Today’s Headlines and Commentary

Katherine Pompilio
Friday, January 21, 2022, 2:25 PM

Lawfare’s daily roundup of national security news and opinion.

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Rudolph Giuliani and other members of former President Trump’s 2020 campaign team allegedly oversaw efforts to put forward illegitimate electors from seven states Trump lost, reports Reuters. There were reportedly multiple phone calls between campaign officials and state-level Republican Party officials in an effort to overturn President Biden’s victory.  

A Texas man was arrested for threatening election and government officials in Georgia, writes the Washington Post. The Justice Department issued an indictment against Chad Christopher Stark, who prosecutors allege posted a message on Craigslist that said it was “time to kill” an unnamed election official. According to the indictment, Stark also wrote, “Georgia Patriots it’s time for us to take back our state from these Lawless treasonous traitors. It’s time to invoke our Second Amendment right it’s time to put a bullet in the treasonous Chinese [Official A]. Then we work our way down to [Official B] the local and federal corrupt judges.”

One member of the Oath Keepers charged with seditious conspiracy for his role in the Jan. 6 attack on the Capitol has been ordered detained pending trial, says Politico. A federal magistrate judge in Arizona determined that Edward Vallejo presented an ongoing danger to society. Vallejo allegedly oversaw a stockpile of firearms and other weaponry for the Oath Keepers and was prepared to bring the cache of weapons to the U.S. Capitol for the attack.

The Supreme Court has rejected another attempt to block Texas’ six-week abortion ban, reports the Wall Street Journal. The court’s order was unsigned and provided no explanation. Justices Breyer, Kagan and Sotomayor dissented and argued that the rejection undermines the court’s previous decision that narrowly provides a path for abortion providers to challenge the Texas law.  

The C.I.A. has found no campaign by any foreign power that would explain the mysterious “Havana syndrome,” writes the Washington Post. “Havana syndrome” was first reported at the U.S. embassy in Havana in 2016. Over 1,000 intelligence, diplomatic and military personnel on every continent except Antarctica have reported symptoms which include: dizziness, headaches and ringing in the ears. Though many cases have been reported to be caused by pre-existing conditions, the “toughest” cases recorded have no medical explanation.  For many years, U.S. intelligence officials believed that Russia may have had something to do with the onset of the symptoms in U.S. personnel. The C.I.A. is continuing to pursue this investigation.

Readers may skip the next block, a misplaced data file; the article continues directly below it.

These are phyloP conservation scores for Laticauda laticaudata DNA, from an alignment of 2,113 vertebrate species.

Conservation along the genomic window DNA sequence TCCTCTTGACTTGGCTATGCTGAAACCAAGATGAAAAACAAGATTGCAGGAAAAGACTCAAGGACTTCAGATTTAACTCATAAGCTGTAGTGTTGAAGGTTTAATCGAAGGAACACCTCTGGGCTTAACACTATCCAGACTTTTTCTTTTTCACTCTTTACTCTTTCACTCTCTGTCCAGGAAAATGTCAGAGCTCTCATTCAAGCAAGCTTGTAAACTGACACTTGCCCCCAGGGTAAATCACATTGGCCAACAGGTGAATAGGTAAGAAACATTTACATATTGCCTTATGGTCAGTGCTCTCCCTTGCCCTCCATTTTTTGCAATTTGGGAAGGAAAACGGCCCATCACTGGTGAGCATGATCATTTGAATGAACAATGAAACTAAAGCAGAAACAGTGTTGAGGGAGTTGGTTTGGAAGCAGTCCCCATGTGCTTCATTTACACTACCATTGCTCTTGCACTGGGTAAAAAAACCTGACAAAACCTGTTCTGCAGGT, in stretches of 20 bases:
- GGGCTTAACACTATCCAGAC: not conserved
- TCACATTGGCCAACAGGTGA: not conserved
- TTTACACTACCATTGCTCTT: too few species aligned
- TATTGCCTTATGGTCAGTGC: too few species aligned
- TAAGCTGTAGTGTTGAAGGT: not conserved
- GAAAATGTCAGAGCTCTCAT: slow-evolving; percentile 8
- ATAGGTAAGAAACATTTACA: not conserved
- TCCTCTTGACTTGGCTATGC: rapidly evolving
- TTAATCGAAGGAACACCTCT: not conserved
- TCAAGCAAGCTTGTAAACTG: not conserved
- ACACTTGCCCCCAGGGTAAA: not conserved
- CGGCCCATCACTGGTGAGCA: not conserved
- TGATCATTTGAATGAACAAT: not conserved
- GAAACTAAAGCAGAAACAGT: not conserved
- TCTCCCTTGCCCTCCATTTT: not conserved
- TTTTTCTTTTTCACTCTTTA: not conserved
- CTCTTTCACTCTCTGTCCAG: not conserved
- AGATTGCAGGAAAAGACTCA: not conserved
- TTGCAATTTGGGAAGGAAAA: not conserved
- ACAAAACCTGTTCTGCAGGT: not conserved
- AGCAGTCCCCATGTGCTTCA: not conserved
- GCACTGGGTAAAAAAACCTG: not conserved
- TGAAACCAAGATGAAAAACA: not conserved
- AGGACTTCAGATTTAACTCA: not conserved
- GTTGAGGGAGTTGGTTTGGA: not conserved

U.S. Secretary of State Antony Blinken met with the Russian foreign minister once again in Geneva at what officials say was a “critical moment” for potentially reducing diplomatic tensions, according to the Associated Press. Russia has demanded that NATO promise that Ukraine will never be added as a member of the alliance, that no NATO weapons will be deployed near Russian borders and that the alliance will reduce its forces in Central and Eastern Europe. The U.S. and its allies remain firm in their rejection of these demands. 

Four Belarusian government officials have been charged with conspiracy to commit aircraft piracy, reports the New York Times. According to the indictment, the four Belarusian officials orchestrated the diversion and forced landing of the Ryanair Boeing 737-800 in Minsk, to detain a passenger that is a prominent dissident journalist. The defendants are based in Belarus. 

Saudi Arabian-led airstrikes killed at least 70 people and wounded 138 at a prison in Yemen, writes the New York Times. The damage from the airstrikes also temporarily disabled the country’s internet services. Local media linked to the Iran-backed Houthis blamed the Saudi-led coalition that they have been fighting against for years. The deadly airstrikes came just days after Houthis in Yemen attacked a major airport with missiles and drones in the United Arab Emirates, which is Saudi Arabia’s chief partner in the coalition. 

ICYMI: Yesterday on Lawfare

Jen Patja Howell shared an episode of the Lawfare Podcast in which Evelyn Douek, Quinta Jurecic and Substack’s general counsel, Tim Hwang, discussed the debate about the online advertising industry: does it work? 

Heidi Tworek and Alicia Wanless discussed transparency reporting as a way to regulate digital platforms. 

Peter Margulies explored how a grant of certiorari from the Supreme Court would set the stage for clarification of the uncertainty caused by the U.S. Court of Appeals for the Fifth Circuit’s rejection of the Biden administration’s latest attempt to end the “Remain in Mexico” program.

Tanner Larkin analyzed the D.C. Circuit Opinion in Atchley v. AstraZeneca.

David Priess shared an episode of the Chatter Podcast in which he spoke with multi-media artist Laurie Anderson about the ways that her art and storytelling have intersected with national security.

Chuck Rosenberg reflected on the not-so-peaceful transfer of power from former President Donald Trump to President Joe Biden and the implications it had on our democracy. 

Elizabeth McElvein and Benjamin Wittes analyzed the Supreme Court’s denial of a motion by former President Trump to block the National Archives from turning classified White House materials to the House select committee on the Jan. 6 attack on the U.S. Capitol. 

Katherine Pompilio posted the indictment of four Belarusian government officials charged with conspiracy to commit aircraft piracy. 

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Katherine Pompilio is an associate editor of Lawfare. She holds a B.A. with honors in political science from Skidmore College.

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